Backwards Missouri Persecutes the Ailing

Jon N. Hall
On the Sunday March 30 front page of the Kansas City Star there was a fine article by Don Bradley headlined “Prescription for a change?” The online version of the article appeared the day before with this headline: “Marijuana raid in Bates County illustrates the evolution of an issue.”

The story begins when an elderly gentleman lights up a joint in his own house and is interrupted by the authorities. The man suffers from “a rare and severe form of glaucoma” and, like many Americans, is trying to save his sight with weed. Is that so monstrous? He wasn’t doing anything our president hasn’t done.

But the problem for this rural Missourian is that he was growing his own. So the authorities seized some 41 plants he was cultivating in his basement, growing lights, and his grandfather’s pipe collection. What’s also galling is that they seized his guns. So, living out in the woods as he is, he can’t protect himself and his wife. His wife lost her job due to the raid.

The article didn’t say who the authorities were, so I emailed Mr. Bradley and he emailed me back: “It was a Missouri rural drug task force and the Bates County Sheriff's Office.”

But were these local boys enforcing Missouri law or federal law? If they were enforcing federal law, U.S. Attorney General Eric Holder should be coming down hard on Missouri law enforcement.After all, Holder didn’t want Arizona’s local constabularyto enforce federal immigration law.

Bradley’s article goes on to give character references for our pot smoker, like this one:

The couple’s pharmacist in the nearby town of Drexel, Mo., thinks the whole thing is ridiculous.

“They are good people and he found a treatment that works for him,” said Mark Finke at Drexel Pharmacy. “I fully support them. He has tried things I have here, but nothing works for glaucoma like marijuana and you would be hard-pressed to find a doctor to say otherwise.

“He wasn’t hurting anyone. I have drugs in here like OxyContin that are legal and they kill someone every day.”

Bradley does an excellent job of summarizing the debate in the medical community about the efficacy of medical marijuana. And he also relates the stories of other families with other illnesses that respond to marijuana. One man even plans to move to Colorado, where pot is now legal.

Full disclosure: I don’t use marijuana. The most powerful narcotic I use is the one Busch Light I sip at 5 PM each afternoon while I watch Bret on Fox News. But if I were losing my sight, I’d use anything I could to retard that loss, even a little ditch weed.

Read Bradley’s article.

Jon N. Hall is a programmer/analyst from Kansas City.

On the Sunday March 30 front page of the Kansas City Star there was a fine article by Don Bradley headlined “Prescription for a change?” The online version of the article appeared the day before with this headline: “Marijuana raid in Bates County illustrates the evolution of an issue.”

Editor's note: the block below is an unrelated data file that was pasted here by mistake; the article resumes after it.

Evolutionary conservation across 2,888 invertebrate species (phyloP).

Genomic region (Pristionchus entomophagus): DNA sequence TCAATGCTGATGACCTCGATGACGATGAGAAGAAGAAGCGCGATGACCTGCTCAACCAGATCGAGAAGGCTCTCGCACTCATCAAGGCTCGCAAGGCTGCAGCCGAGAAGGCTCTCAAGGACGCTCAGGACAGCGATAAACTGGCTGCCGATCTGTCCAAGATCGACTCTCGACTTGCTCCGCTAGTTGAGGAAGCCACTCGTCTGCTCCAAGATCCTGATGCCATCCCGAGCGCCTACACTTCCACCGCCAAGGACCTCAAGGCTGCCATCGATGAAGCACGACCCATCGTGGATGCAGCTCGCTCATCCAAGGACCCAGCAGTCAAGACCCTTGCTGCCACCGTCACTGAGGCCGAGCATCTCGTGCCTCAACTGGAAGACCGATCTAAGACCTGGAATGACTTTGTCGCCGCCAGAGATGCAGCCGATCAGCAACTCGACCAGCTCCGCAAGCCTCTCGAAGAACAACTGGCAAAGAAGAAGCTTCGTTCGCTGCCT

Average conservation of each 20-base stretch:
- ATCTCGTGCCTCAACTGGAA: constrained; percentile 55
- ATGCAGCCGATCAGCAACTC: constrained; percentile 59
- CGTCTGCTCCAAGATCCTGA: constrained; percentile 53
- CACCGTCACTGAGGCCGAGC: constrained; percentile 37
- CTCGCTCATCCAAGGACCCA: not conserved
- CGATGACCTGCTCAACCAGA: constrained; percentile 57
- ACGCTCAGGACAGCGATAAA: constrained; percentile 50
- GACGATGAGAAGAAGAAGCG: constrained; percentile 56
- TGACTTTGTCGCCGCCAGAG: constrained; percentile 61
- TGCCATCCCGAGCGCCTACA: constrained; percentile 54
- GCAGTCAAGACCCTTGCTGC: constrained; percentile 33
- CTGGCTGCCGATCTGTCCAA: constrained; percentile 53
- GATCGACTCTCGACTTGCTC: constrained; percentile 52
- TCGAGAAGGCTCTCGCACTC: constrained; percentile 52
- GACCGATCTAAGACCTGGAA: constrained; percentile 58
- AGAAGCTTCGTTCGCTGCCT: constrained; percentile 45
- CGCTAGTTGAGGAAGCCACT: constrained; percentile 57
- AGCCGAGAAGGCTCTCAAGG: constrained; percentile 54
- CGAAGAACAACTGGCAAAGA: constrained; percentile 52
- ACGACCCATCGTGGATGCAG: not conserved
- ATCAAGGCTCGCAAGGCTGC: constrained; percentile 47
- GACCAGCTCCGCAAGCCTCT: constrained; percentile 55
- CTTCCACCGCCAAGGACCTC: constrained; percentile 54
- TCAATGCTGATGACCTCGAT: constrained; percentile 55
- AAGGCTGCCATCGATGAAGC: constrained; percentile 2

The story begins when an elderly gentleman lights up a joint in his own house and is interrupted by the authorities. The man suffers from “a rare and severe form of glaucoma” and, like many Americans, is trying to save his sight with weed. Is that so monstrous? He wasn’t doing anything our president hasn’t done.

But the problem for this rural Missourian is that he was growing his own. So the authorities seized some 41 plants he was cultivating in his basement, growing lights, and his grandfather’s pipe collection. What’s also galling is that they seized his guns. So, living out in the woods as he is, he can’t protect himself and his wife. His wife lost her job due to the raid.

The article didn’t say who the authorities were, so I emailed Mr. Bradley and he emailed me back: “It was a Missouri rural drug task force and the Bates County Sheriff's Office.”

But were these local boys enforcing Missouri law or federal law? If they were enforcing federal law, U.S. Attorney General Eric Holder should be coming down hard on Missouri law enforcement.After all, Holder didn’t want Arizona’s local constabularyto enforce federal immigration law.

Bradley’s article goes on to give character references for our pot smoker, like this one:

The couple’s pharmacist in the nearby town of Drexel, Mo., thinks the whole thing is ridiculous.

“They are good people and he found a treatment that works for him,” said Mark Finke at Drexel Pharmacy. “I fully support them. He has tried things I have here, but nothing works for glaucoma like marijuana and you would be hard-pressed to find a doctor to say otherwise.

“He wasn’t hurting anyone. I have drugs in here like OxyContin that are legal and they kill someone every day.”

Bradley does an excellent job of summarizing the debate in the medical community about the efficacy of medical marijuana. And he also relates the stories of other families with other illnesses that respond to marijuana. One man even plans to move to Colorado, where pot is now legal.

Full disclosure: I don’t use marijuana. The most powerful narcotic I use is the one Busch Light I sip at 5 PM each afternoon while I watch Bret on Fox News. But if I were losing my sight, I’d use anything I could to retard that loss, even a little ditch weed.

Read Bradley’s article.

Jon N. Hall is a programmer/analyst from Kansas City.